Ale's golden age has dawned

Related tags Cask ale Keg Beer Camra

There was a buzz of optimism at Lord's cricket ground last Saturday. No cricket was being played, of course: too cold and damp for that. The...

There was a buzz of optimism at Lord's cricket ground last Saturday. No cricket was being played, of course: too cold and damp for that. The atmosphere of good cheer was found in the banqueting suite at this historic ground, with its redbrick Victorian pavilion melding with modern stands and the awesome media centre at the Nursery End.

The event was the annual awards lunch staged by Camra, the Campaign for Real Ale. The lunch has been held for several years now and is one of the fixed events on the brewing and pub calendar.

It is the opportunity to hand trophies to the breweries that won awards in the Champion Beer of Britain competition that kicks off the Great British Beer Festival in August.

The difference this year was the palpable feeling that the cask-beer market has turned the corner. The lunch came just two weeks after the publication of the report on the state of the cask sector published by Camra in conjunction with Siba, IFBB and Cask Marque.

The report showed that regional and smaller craft brewers are seeing growth of 7.5% a year. The alleged decline of the cask sector is due in the main to the fact that Britain's four global brewers have turned their backs on the sector.

The Camra lunch has always been a convivial affair. But this year you could touch the air of optimism. When I presented the awards to brewers I said we were living in a new golden age for cask beer. It was a remark that would have been dismissed as hopeless hyperbole a few years ago but on Saturday it was greeted by sustained applause.

One reason for the revival of cask beer is Camra itself. The campaign has always walked on two legs: the voluntary sector with 88,000 members and an elected national executive; and the small full-time staff in St Albans.

It has sometimes been a wonky walk when volunteers and professionals have been at odds. But in recent years Camra has gained greater respect and impact due to the quiet, understated chairmanship of Paula Waters

and her executive and the impressive professional drive of chief executive Mike Benner and his headquarters team.

I said to Paula at the awards lunch that it would have been unthinkable for Camra to have staged such an event in the 1970s or '80s. That is not to disparage the work of the founding fathers 30 years ago. It was necessary then for the campaign to have a raw, in-your-face attitude as it attempted to save cask beer when it was threatened with destruction by new national brewing groups hell-bent on foisting keg beer on drinkers.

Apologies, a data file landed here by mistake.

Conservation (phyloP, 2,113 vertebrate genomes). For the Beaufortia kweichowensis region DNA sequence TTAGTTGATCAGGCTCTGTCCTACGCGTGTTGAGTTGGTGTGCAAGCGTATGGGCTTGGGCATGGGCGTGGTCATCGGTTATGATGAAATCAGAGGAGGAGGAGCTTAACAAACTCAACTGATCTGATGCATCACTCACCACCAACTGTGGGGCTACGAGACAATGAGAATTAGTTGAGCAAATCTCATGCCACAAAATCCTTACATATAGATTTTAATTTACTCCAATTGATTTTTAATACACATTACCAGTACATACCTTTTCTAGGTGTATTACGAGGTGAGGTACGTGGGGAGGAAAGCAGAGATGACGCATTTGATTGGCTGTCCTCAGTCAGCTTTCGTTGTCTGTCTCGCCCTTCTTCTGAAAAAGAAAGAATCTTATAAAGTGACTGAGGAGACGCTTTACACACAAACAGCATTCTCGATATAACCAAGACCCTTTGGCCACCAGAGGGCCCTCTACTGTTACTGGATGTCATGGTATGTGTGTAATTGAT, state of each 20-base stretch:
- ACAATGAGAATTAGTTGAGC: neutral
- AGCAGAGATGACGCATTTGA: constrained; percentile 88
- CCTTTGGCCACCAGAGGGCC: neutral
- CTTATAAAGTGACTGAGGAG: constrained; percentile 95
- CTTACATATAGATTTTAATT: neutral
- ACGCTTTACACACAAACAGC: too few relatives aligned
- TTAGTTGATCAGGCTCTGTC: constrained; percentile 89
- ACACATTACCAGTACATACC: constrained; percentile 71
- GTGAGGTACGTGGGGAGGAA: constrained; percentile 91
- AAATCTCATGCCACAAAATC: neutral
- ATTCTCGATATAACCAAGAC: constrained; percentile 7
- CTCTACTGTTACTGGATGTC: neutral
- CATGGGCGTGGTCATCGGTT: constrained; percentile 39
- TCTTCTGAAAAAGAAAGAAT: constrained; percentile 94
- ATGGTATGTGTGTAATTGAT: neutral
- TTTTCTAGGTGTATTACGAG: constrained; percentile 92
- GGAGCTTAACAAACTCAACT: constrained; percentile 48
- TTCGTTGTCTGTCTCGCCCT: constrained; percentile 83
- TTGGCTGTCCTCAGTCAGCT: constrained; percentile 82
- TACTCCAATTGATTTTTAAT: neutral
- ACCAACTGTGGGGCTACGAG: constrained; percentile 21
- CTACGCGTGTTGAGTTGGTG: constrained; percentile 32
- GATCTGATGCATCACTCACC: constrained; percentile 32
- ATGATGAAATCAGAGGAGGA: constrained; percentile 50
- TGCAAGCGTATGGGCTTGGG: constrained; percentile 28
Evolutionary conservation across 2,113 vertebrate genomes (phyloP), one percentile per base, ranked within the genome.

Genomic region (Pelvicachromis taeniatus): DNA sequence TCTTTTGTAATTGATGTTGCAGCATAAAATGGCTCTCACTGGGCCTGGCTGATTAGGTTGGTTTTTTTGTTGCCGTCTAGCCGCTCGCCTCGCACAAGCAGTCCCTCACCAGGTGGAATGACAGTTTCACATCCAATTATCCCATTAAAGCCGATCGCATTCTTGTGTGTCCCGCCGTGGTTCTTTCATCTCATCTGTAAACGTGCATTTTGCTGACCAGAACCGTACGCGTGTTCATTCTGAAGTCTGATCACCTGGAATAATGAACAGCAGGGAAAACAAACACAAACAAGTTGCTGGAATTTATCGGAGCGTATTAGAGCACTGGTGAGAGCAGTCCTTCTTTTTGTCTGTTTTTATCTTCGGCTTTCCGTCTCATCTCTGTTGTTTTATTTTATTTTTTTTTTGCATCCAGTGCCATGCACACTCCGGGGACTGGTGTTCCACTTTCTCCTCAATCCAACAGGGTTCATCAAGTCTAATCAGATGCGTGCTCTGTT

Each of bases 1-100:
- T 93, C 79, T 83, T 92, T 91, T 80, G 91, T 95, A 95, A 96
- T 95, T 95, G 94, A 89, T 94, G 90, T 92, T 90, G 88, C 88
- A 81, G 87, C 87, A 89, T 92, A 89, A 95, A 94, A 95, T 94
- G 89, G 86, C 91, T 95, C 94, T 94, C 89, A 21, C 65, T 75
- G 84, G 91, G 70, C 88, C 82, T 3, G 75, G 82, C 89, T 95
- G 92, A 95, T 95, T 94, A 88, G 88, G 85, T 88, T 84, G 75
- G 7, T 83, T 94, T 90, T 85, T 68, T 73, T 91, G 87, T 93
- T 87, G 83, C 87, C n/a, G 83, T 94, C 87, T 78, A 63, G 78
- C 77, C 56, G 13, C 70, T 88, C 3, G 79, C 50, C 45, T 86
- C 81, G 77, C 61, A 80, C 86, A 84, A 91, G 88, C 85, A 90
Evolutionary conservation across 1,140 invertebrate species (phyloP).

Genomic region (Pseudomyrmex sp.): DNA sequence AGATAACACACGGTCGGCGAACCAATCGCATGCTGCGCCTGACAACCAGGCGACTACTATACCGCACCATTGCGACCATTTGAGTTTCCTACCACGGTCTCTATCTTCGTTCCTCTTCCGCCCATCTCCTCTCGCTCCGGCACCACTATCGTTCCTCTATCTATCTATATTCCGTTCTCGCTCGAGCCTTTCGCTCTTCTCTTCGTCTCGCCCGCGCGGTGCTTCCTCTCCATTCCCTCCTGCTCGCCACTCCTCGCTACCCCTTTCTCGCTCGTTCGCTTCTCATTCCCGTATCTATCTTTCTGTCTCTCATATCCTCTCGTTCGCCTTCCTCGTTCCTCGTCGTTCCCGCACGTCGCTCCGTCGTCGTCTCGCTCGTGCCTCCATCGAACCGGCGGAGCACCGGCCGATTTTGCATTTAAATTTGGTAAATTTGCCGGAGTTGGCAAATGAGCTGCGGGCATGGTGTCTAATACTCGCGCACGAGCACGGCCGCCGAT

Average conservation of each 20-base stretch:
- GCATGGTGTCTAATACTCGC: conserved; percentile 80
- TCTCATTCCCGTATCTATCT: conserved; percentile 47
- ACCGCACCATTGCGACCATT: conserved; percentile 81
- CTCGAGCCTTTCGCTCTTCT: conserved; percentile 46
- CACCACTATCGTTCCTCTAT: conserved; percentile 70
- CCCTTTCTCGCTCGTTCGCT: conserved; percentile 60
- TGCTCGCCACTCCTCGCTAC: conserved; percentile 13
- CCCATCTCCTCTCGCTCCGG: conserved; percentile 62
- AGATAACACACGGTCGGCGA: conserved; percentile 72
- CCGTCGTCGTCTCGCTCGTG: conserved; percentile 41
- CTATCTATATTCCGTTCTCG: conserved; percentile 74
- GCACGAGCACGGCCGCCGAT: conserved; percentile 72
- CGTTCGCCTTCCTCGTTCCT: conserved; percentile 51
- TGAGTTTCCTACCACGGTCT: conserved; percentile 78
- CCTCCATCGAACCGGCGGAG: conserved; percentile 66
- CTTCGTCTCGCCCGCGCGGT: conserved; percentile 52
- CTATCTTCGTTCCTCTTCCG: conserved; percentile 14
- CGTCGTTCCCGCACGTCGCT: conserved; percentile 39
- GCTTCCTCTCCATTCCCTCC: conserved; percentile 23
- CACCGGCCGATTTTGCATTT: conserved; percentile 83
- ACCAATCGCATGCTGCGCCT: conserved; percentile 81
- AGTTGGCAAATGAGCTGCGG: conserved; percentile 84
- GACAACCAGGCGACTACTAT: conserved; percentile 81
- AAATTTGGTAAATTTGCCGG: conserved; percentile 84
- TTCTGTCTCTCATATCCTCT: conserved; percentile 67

Keg beer and lager still exist and dominate the market. But, thanks to Camra, many regional brewers continue to make splendid beers and the industry has been invigorated by the arrival of the micro sector. There are now close to 600 small craft brewers and their number swells by 50 or 60 new entrants a year.

Back in the 1970s, the early members of the campaign would have laughed to scorn the notion that they should stage an elegant lunch, with each course carefully matched with beer. Today, as the cask sector reaches out to a new audience, beer and food are an important element of the drinking opportunities on offer.

On Saturday we enjoyed terrine of crab, king prawn and cured smoked salmon with gazpacho dressing or spinach and leek pithiviers with roasted artichokes, mushrooms and chive cream served with Hobson's Mild and Mighty Oak Maldon Gold.

The main course was roast rack of lamb with boulangere potatoes, baby vegetable ratatouille and a tomato and rosemary jus or wild mushroom, celeriac and potato torte with madeira and truffle cream, served with Purple Moose Glaslyn Ale and York Centurion's Ghost. Dessert was raspberry Bakewell with cinnamon ice cream, accompanied by Titanic Stout and Green Jack Ripper.

The guest speaker was former England cricketer Graham Gooch. He is a cask-beer enthusiast and his presence gave an added gloss to an event that marks another major step forward for Britain's great contribution

to the world of beer.

Related topics Beer

Property of the week


£ 60,000 - Leasehold

Busy location on coastal main road Extensively renovated detached public house Five trade areas (100)  Sizeable refurbished 4-5 bedroom accommodation Newly created beer garden (125) Established and popular business...

Follow us

Pub Trade Guides

View more